• 朱芳雨 08-01

      14. Tregetoures: tricksters, jugglers. The word is probably derived -- in "treget," deceit or imposture -- from the French "trebuchet," a military machine; since it is evident that much and elaborate machinery must have been employed to produce the effects afterwards described. Another derivation is from the Low Latin, "tricator," a deceiver.}

  • 熊猴 08-01

      "Whom followest thou? where is thy heart y-set? But *my demand assoil,* I thee require." *answer my question* "Me thought," quoth he, "no creature may let* *hinder Me to be here, and where as I desire; For where as absence hath out the fire, My merry thought it kindleth yet again, That bodily, me thinks, with *my sov'reign* *my lady*

  • 黄子宁 08-01

      "The palm of martyrdom for to receive, Saint Cecilie, full filled of God's gift, The world and eke her chamber gan to weive;* *forsake Witness Tiburce's and Cecilie's shrift,* *confession To which God of his bounty woulde shift Corones two, of flowers well smelling, And made his angel them the crownes bring.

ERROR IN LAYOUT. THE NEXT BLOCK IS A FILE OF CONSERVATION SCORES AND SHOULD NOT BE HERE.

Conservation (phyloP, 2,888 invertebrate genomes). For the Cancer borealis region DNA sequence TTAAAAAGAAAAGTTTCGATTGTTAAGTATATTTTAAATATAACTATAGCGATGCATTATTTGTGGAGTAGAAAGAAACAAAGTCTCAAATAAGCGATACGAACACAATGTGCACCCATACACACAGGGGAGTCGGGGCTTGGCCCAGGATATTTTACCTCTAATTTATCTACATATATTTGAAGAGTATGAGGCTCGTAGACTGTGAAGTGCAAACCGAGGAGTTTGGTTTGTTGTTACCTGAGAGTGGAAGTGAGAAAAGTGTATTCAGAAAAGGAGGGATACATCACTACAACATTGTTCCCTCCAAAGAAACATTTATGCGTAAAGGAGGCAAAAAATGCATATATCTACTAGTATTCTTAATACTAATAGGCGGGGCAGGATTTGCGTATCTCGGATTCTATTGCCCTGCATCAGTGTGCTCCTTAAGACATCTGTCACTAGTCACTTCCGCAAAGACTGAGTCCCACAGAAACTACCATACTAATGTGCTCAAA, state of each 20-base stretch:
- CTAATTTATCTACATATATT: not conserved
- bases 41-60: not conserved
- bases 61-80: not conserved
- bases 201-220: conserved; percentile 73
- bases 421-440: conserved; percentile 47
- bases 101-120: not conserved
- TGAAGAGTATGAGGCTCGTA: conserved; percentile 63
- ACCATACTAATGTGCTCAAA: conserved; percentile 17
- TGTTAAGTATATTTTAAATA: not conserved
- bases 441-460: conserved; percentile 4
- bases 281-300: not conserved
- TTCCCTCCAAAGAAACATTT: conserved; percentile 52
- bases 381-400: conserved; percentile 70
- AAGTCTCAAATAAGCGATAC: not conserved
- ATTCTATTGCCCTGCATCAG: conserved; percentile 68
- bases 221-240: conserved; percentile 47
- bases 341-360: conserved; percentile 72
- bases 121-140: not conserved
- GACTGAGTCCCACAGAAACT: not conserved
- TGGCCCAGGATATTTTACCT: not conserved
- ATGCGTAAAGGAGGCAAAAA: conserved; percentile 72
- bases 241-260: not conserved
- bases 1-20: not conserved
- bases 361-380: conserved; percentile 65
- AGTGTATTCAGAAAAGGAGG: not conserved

• 林雨 07-31

       29. "Nigellus Wireker," says Urry's Glossary, "a monk and precentor of Canterbury, wrote a Latin poem intituled 'Speculum Speculorum,' ('The mirror of mirrors') dedicated to William Longchamp, Bishop of Ely, and Lord Chancellor; wherein, under the fable of an Ass (which he calls 'Burnellus') that desired a longer tail, is represented the folly of such as are not content with their own condition. There is introduced a tale of a cock, who having his leg broke by a priest's son (called Gundulfus) watched an opportunity to be revenged; which at last presented itself on this occasion: A day was appointed for Gundulfus's being admitted into holy orders at a place remote from his father's habitation; he therefore orders the servants to call him at first cock-crowing, which the cock overhearing did not crow at all that morning. So Gundulfus overslept himself, and was thereby disappointed of his ordination, the office being quite finished before he came to the place." Wireker's satire was among the most celebrated and popular Latin poems of the Middle Ages. The Ass was probably as Tyrwhitt suggests, called "Burnel" or "Brunel," from his brown colour; as, a little below, a reddish fox is called "Russel."

  • 周婉琪 07-29

    {  "This is enough, Griselda mine," quoth he, "Be now no more *aghast, nor evil paid,* *afraid, nor displeased* I have thy faith and thy benignity As well as ever woman was, assay'd, In great estate and poorely array'd: Now know I, deare wife, thy steadfastness;" And her in arms he took, and gan to kiss.

  • 黄景泰 07-29

      Notes to The Complaint of Chaucer to his Purse